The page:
Aquariums of Pyongyang: Ten Years in the North Korean Gulag

Aquariums of Pyongyang: Ten Years in the North Korean Gulag

Chol-hwan Kang, Pierre Rigoulot

Language: English

Pages: 166


Format: PDF / Kindle (mobi) / ePub

North Korea is today one of the last bastions of hard-line Communism. Its leaders have kept a tight grasp on their one-party regime, quashing any nascent opposition movements and sending all suspected dissidents to its brutal concentration camps for "re-education." Kang Chol-hwan is the first survivor of one of these camps to escape and tell his story to the world, documenting the extreme conditions in these gulags and providing a personal insight into life in North Korea. Part horror story, part historical document, part memoir, part political tract, this record of one man's suffering gives eyewitness proof to an ongoing sorrowful chapter of modern history.</Div>

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kind and its Great Leader magnanimous. He has granted you a reprieve and the chance to redeem yourselves. You should be grateful, but instead you commit further offenses! Commit too many and you will not be forgiven!” We would all lower our eyes, wishing for our torturer’s death. Boys and girls were equal beneficiaries of his undiscriminating brutality and his favorite punishment, which consisted of ordering a student down on all fours and making him or her crawl in front of the class, saying,

memory of my aquariums, but I now thought of them as belonging to another world, the abandoned world of Pyongyang; of my grandfather, who was condemned for being a “criminal”; of my mother, whom they’d kept back and forced to divorce my father; of Japan, as it had come alive in the stories of my uncle and father. This past had no place in my new life, which could accommodate no softheartedness, mine or anybody else’s. That’s how I gradually grew into adulthood, though as far as the camp was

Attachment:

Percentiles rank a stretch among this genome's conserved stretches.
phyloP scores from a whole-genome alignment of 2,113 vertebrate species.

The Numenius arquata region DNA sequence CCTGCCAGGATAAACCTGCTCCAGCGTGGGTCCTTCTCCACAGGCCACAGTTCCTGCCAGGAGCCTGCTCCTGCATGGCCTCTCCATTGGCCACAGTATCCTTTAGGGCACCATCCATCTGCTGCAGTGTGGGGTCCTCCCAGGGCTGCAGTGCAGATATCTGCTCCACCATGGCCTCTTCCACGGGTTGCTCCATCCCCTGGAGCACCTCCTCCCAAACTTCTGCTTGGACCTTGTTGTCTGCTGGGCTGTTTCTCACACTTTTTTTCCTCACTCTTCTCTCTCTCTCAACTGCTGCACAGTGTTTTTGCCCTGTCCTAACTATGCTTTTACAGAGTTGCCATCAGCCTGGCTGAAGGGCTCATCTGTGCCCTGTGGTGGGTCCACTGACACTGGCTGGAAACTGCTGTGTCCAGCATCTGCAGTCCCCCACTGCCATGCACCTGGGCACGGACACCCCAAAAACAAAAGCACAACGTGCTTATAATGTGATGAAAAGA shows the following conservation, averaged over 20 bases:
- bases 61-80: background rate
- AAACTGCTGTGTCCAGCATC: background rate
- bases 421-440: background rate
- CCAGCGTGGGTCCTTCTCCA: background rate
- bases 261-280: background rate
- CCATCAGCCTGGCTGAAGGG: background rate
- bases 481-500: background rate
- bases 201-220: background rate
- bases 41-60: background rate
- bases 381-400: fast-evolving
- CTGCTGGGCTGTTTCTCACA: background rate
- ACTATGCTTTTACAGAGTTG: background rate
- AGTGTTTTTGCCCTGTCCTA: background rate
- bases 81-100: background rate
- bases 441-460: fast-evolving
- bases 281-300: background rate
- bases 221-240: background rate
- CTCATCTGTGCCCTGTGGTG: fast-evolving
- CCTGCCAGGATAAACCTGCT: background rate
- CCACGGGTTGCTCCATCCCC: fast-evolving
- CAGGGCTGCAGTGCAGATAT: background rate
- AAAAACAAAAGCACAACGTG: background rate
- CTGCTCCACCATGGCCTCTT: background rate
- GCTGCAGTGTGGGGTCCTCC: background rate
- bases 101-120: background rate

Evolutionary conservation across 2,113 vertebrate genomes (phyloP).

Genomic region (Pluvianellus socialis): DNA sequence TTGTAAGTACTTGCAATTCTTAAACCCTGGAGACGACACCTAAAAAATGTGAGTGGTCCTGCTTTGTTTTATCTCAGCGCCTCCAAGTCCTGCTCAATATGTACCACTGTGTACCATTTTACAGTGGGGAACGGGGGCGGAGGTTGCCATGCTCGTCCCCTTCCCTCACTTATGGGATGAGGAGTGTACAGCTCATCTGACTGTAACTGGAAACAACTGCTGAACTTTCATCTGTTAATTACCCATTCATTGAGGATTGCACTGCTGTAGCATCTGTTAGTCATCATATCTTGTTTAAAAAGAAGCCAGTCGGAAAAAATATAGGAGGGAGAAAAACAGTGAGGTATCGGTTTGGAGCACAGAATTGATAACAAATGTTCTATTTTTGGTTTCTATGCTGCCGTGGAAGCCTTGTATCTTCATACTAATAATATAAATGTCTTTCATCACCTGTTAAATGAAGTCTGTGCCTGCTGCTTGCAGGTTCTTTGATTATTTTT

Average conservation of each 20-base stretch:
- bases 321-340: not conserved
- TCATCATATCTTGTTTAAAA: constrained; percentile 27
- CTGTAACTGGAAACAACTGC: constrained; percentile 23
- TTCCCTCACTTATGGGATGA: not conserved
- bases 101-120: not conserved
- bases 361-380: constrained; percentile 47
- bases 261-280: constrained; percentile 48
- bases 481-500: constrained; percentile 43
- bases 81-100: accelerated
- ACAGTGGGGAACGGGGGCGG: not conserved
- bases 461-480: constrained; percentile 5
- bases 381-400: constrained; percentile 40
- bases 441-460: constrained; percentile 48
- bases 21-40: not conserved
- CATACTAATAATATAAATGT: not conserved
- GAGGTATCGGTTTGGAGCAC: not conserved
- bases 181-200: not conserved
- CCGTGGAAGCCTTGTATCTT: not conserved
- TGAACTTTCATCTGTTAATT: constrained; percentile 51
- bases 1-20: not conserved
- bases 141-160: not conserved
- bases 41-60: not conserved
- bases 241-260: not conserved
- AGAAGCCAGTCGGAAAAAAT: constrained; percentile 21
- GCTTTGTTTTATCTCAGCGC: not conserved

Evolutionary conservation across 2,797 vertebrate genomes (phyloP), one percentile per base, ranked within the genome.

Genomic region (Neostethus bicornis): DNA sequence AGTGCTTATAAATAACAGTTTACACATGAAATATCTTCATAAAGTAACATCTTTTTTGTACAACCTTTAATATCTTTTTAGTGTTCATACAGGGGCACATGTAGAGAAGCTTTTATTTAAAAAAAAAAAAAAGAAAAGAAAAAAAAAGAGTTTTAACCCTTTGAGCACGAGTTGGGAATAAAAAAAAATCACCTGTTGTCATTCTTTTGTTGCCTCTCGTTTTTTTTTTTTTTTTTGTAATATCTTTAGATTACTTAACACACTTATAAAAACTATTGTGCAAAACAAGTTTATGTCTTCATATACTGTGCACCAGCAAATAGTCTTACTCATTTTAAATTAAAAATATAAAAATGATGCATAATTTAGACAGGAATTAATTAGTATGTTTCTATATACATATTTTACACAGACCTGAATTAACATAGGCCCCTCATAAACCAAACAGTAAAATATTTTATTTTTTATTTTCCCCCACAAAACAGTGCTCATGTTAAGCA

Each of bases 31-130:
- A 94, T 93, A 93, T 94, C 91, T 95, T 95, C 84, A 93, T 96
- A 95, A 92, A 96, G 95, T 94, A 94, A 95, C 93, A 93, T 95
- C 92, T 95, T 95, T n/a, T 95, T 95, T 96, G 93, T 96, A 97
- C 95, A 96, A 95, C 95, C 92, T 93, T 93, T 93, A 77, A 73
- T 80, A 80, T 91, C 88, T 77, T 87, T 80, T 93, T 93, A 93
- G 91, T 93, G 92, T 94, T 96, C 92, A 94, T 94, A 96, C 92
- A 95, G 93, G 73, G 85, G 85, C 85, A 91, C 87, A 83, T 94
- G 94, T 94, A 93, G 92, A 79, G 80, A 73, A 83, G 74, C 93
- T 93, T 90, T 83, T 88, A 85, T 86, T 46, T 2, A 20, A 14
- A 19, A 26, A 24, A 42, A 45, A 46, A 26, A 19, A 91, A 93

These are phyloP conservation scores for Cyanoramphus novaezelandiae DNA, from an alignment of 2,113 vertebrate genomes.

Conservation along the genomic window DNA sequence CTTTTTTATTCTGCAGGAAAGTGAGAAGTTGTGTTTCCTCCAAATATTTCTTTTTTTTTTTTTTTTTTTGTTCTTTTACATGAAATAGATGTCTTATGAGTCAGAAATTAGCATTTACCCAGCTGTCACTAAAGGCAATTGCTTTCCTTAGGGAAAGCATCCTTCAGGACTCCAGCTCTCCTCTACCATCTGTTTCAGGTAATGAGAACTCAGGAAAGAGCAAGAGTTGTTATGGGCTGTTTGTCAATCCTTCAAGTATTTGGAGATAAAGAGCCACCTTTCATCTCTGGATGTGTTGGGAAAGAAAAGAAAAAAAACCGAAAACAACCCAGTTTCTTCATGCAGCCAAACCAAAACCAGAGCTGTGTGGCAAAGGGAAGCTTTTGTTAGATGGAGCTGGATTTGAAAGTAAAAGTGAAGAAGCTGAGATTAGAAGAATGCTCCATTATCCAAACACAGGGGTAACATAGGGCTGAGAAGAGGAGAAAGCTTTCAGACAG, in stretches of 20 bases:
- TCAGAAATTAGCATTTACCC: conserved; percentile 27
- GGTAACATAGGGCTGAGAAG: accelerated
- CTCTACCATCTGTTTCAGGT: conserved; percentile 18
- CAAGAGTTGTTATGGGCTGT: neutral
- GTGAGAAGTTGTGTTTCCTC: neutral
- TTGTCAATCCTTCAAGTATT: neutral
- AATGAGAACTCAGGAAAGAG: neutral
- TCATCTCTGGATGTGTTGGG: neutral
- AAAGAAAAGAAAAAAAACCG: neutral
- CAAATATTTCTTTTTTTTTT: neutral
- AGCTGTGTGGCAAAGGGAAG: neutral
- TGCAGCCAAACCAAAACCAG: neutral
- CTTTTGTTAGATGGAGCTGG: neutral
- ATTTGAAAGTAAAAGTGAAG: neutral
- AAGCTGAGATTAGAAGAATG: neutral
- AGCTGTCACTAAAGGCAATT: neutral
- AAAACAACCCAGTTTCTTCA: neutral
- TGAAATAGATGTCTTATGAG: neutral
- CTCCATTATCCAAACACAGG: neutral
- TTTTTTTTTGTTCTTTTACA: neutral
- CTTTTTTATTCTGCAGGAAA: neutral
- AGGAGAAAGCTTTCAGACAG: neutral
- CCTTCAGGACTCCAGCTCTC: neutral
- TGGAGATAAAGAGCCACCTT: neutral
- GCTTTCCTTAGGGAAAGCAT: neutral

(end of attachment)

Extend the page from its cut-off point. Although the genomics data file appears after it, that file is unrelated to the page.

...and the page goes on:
related to political prisoners, they had long ago been dispersed to small towns and villages at a remove from the capital. (One of my aunts thus wound up in Changjin, a mountain village made famous by the dramatic defeat dealt there to the Americans during MacArthur’s retreat in December 1950.) Yet my relatives had remained free—as free as anyone can be in North Korea—and by giving the bureaucratic wheels a generous greasing, my first uncle was eventually able to reassemble my father’s side of

dropped by with our orders. We were neither to mention the camp nor complain about anything whatsoever. We could chat, but it was forbidden to mention anything implying criticism of the government. To make sure we obeyed, agents listened in on our conversations around the clock. By the mid-1980s, after some ten years of protest—much of it from the Chosen Soren—the authorities decided to limit their surveillance to the daytime. Not that it really mattered. If we wanted to have a frank discussion,

oppose the Party openly or act too suspiciously, you can do as you like. . . .” It took me a long time to fall asleep that night. Images of the North and of my family paraded through my mind, punctuated by snapshots of the young Chinese woman who had asked me to dance. I began to wonder if I would ever meet her again and whether I would ever overcome my shyness. I felt like laughing: my first night out of North Korea, and here I was worried about how best to comport myself on the dance floor!

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